GERMANY: Bologna architecture in place

Considerable progress has been made in developing the Bologna process, according to a new report released by the European University Association during Bologna's 10th anniversary events in Vienna. The report, Trends 2010, was released to coincide with the launch of the European Higher Education Area. It highlights Bologna's clear achievements regarding such aspects as new degree structures and credit transfer but also calls for greater efforts to enhance mobility and more funding for implementation.

The aim of the Bologna Process is to make academic degree and quality assurance standards more compatible in Europe while boosting performance, the desired result of the Process being a European Higher Education Area (EHEA) with greater mobility and better achievement, also on an international scale.

The Bologna Declaration was signed in Bologna, Italy, in 1999 by ministers of education from 29 European countries. Now there are 46 signatories, including countries as far apart as Iceland and Azerbaijan.

While the agreement itself has been signed by all 27 European Union Member States, it was the Council of Europe and members of the Unesco Europe Region who prepared the Lisbon Recognition Convention setting the framework for the compatibility of standards.

According to EUA President Jean-Marc Rapp, Trends 2010 "shows that after 10 years, the 'Bologna architecture' is now firmly in place to build a strong common higher education area".

The three-cycle system of bachelors and masters degrees and doctorates has now been adopted by 95% of universities. But the study notes that in some cases the change has not led to meaningful curricular renewal "but rather to compressed bachelor degrees that leave little flexibility for students".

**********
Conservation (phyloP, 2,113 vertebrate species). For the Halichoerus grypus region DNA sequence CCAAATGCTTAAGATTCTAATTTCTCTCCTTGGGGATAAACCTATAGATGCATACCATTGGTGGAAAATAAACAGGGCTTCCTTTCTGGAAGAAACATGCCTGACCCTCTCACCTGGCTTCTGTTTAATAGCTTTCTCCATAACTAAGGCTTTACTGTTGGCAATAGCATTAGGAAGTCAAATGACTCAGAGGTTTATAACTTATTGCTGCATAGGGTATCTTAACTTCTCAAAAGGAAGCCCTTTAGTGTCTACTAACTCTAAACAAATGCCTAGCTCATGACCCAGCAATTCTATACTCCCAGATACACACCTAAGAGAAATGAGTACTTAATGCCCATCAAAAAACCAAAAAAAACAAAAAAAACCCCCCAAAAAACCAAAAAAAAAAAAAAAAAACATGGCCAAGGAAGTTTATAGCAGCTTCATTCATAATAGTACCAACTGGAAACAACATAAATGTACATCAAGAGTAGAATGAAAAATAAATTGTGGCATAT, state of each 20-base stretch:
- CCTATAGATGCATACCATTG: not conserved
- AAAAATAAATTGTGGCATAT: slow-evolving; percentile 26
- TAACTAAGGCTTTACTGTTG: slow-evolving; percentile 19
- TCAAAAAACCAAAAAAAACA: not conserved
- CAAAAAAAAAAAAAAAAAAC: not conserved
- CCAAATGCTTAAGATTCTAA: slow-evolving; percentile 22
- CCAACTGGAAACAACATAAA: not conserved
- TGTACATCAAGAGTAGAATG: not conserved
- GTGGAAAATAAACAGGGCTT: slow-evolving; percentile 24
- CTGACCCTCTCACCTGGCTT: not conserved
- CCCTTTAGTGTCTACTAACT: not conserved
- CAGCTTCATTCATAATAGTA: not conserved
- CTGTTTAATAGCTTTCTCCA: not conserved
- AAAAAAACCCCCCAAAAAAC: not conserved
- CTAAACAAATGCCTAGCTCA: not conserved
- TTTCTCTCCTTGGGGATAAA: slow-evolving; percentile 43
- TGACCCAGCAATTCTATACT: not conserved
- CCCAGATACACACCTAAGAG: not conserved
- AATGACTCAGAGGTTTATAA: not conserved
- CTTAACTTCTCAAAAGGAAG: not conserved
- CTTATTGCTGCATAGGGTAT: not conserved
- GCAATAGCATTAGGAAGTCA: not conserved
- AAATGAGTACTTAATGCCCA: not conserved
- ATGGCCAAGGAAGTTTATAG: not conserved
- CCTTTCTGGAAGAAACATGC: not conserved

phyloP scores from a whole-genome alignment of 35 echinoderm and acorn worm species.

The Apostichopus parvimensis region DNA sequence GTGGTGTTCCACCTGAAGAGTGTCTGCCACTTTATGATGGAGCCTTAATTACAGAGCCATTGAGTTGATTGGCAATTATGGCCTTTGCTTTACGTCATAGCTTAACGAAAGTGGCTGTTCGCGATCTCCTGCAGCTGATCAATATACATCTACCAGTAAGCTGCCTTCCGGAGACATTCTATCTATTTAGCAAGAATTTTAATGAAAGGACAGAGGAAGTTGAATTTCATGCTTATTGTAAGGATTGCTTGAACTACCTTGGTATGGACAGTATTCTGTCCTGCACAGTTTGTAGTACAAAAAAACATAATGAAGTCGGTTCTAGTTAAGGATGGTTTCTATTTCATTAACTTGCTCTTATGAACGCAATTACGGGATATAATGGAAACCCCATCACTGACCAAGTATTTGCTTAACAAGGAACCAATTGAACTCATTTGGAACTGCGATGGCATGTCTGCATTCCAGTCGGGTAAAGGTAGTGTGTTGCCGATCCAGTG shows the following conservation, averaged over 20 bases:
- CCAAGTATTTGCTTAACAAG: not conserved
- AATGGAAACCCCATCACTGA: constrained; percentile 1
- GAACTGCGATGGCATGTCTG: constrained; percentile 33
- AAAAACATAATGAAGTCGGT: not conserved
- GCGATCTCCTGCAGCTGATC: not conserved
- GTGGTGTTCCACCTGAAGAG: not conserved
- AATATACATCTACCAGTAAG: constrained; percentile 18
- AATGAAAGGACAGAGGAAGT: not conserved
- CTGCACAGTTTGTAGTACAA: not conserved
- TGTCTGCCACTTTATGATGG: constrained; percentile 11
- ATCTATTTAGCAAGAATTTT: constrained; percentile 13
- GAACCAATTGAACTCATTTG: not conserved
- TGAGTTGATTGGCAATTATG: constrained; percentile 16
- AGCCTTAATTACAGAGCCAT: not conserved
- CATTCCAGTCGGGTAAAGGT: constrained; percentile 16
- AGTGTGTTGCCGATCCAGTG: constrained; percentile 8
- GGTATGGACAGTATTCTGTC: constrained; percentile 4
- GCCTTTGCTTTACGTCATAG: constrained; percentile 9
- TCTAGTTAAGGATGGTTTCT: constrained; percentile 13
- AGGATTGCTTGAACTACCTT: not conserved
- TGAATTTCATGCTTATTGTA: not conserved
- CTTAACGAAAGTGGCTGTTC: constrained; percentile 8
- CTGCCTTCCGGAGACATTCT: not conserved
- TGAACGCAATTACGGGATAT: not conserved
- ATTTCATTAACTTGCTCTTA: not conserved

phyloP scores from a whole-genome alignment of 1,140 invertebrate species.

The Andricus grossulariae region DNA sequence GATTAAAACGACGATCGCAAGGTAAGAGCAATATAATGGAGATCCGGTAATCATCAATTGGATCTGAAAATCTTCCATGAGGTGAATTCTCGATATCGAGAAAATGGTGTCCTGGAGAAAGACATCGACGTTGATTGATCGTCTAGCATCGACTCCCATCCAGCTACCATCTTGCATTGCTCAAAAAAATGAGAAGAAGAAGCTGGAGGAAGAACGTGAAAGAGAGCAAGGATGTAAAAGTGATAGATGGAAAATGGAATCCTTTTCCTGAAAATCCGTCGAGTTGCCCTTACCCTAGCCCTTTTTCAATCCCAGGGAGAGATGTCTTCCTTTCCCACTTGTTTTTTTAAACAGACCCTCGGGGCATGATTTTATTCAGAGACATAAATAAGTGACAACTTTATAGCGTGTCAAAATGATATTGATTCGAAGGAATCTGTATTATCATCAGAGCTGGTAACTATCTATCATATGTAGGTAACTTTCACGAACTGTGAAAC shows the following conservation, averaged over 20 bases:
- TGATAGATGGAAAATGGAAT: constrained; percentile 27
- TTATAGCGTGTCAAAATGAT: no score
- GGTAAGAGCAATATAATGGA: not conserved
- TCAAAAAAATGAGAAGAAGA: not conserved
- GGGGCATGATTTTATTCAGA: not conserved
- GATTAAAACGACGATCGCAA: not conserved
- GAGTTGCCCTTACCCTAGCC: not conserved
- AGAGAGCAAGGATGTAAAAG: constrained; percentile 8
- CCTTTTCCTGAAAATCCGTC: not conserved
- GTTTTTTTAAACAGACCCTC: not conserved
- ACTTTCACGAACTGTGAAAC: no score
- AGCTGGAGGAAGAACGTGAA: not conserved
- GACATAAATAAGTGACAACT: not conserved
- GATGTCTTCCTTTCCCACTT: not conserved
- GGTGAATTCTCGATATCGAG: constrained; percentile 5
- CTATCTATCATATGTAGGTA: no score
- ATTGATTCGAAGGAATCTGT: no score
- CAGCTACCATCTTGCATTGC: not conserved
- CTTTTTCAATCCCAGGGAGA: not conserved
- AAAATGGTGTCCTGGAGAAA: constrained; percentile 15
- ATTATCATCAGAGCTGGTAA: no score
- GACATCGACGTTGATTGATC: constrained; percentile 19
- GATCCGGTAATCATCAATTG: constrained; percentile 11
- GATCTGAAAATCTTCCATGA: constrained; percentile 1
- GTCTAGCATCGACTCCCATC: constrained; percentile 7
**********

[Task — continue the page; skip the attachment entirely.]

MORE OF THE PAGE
The European Credit Transfer System , a key tool in the process, is used by 90% of all higher education institutions. And by now, 77% of institutions have reviewed curricula in all departments under the process with regard to improving teaching quality and moving towards student-centred learning.

And 28 countries have reviewed their quality assurance systems against the European Standards and Guidelines for Quality Assurance established in the process in 2005.
Implementation of new degree structures in regulated professional disciplines such as medicine, law and engineering, however, has met with difficulties although figures vary widely between the professions.

Also, problems still exist with graduate employability. This applies in particular to the bachelors degree in countries where it has been newly introduced and employers are not fully recognising it. Here, the masters degree remains the basic entry standard to the labour market.

One of the chief objectives of the EHEA is mobility. But not enough data was available for the study to assess how it had been influenced by the Bologna process. Trends 2010 concedes that many obstacles still exist in this area, such as visa or language requirements, or insufficient harmonisation of academic calendars.

The report stresses that data collection at institutional, national and European level needs to be improved. Students, academics, employers and society have to be better informed about the purpose of the Bologna Process and the benefits it offers.

Adequate funding is particularly important to achieve student-centred learning, which requires sufficient staffing as well as adequate facilities. And politicians and institutions alike have to do more to promote mobility and remove obstacles to students and staff in the new European Higher Education Area.

The European University Association represents Europe's universities and its national rectors' conferences. Its mission is to promote the development of a coherent system of European higher education and research.